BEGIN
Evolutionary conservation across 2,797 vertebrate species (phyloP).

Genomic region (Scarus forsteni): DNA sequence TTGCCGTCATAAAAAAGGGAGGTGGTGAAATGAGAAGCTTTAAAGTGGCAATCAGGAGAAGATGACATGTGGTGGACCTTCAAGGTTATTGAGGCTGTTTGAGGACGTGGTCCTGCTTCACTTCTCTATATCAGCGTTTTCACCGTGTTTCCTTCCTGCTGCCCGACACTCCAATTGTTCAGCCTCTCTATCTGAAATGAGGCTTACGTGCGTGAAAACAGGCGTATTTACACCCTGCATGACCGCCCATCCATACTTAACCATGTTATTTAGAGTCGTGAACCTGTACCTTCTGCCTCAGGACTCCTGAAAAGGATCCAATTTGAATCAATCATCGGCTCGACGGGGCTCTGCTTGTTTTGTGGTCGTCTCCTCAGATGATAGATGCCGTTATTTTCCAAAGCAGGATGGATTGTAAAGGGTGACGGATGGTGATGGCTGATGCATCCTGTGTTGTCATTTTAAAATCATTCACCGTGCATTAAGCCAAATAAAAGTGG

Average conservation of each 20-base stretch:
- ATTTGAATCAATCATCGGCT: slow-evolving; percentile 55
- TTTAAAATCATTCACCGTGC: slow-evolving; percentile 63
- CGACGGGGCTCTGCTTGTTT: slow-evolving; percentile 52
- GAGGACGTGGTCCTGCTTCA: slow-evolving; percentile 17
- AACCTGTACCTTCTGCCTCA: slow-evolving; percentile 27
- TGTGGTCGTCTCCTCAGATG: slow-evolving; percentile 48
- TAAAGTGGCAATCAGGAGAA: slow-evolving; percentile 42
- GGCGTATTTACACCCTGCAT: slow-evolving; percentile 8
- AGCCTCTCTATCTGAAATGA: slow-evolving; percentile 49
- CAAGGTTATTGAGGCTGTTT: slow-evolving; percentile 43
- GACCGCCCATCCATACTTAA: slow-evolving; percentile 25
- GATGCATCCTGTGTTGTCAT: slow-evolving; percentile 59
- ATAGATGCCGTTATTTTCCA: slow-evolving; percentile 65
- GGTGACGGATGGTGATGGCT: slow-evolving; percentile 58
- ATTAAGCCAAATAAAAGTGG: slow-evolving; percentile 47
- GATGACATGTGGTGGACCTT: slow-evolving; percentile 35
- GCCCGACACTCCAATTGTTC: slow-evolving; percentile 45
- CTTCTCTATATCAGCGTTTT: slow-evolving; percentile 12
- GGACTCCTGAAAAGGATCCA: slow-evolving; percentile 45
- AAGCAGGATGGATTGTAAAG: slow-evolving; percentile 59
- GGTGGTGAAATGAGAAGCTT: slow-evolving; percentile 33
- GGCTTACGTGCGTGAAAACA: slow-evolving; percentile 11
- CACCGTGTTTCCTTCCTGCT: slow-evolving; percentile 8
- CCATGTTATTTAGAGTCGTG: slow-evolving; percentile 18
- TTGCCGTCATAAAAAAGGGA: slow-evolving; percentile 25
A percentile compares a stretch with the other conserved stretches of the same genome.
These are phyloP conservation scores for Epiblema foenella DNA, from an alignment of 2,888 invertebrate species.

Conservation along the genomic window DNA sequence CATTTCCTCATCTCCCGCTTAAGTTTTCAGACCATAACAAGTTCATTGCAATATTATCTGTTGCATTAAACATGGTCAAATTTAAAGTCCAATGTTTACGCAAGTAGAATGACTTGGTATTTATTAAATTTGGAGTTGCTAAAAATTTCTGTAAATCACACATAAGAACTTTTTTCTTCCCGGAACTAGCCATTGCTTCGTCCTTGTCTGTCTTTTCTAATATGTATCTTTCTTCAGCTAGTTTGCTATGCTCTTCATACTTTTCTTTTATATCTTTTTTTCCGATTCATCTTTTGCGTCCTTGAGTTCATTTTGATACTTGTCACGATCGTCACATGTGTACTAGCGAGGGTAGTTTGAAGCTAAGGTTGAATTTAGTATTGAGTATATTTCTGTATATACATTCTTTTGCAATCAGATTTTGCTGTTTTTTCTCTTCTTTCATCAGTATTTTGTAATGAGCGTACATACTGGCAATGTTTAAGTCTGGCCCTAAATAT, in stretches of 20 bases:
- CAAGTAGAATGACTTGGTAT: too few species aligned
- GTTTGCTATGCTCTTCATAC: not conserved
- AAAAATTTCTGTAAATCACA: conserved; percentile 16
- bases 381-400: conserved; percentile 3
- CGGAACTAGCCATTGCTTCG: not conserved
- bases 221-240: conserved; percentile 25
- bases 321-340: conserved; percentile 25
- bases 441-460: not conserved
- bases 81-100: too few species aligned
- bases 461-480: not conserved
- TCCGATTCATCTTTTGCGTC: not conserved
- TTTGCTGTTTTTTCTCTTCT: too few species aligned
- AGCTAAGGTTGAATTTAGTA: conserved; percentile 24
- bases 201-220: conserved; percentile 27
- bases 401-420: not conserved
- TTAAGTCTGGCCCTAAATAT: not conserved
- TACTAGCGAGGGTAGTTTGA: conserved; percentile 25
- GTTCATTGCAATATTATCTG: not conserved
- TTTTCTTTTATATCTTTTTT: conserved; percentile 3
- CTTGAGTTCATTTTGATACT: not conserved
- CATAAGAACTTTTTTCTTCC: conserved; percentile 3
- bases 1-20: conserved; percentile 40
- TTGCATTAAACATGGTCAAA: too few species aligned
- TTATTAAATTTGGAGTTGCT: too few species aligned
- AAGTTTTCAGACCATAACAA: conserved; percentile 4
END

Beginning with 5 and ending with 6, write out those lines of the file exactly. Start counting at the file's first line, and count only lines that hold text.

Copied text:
- TTTAAAATCATTCACCGTGC: slow-evolving; percentile 63
- CGACGGGGCTCTGCTTGTTT: slow-evolving; percentile 52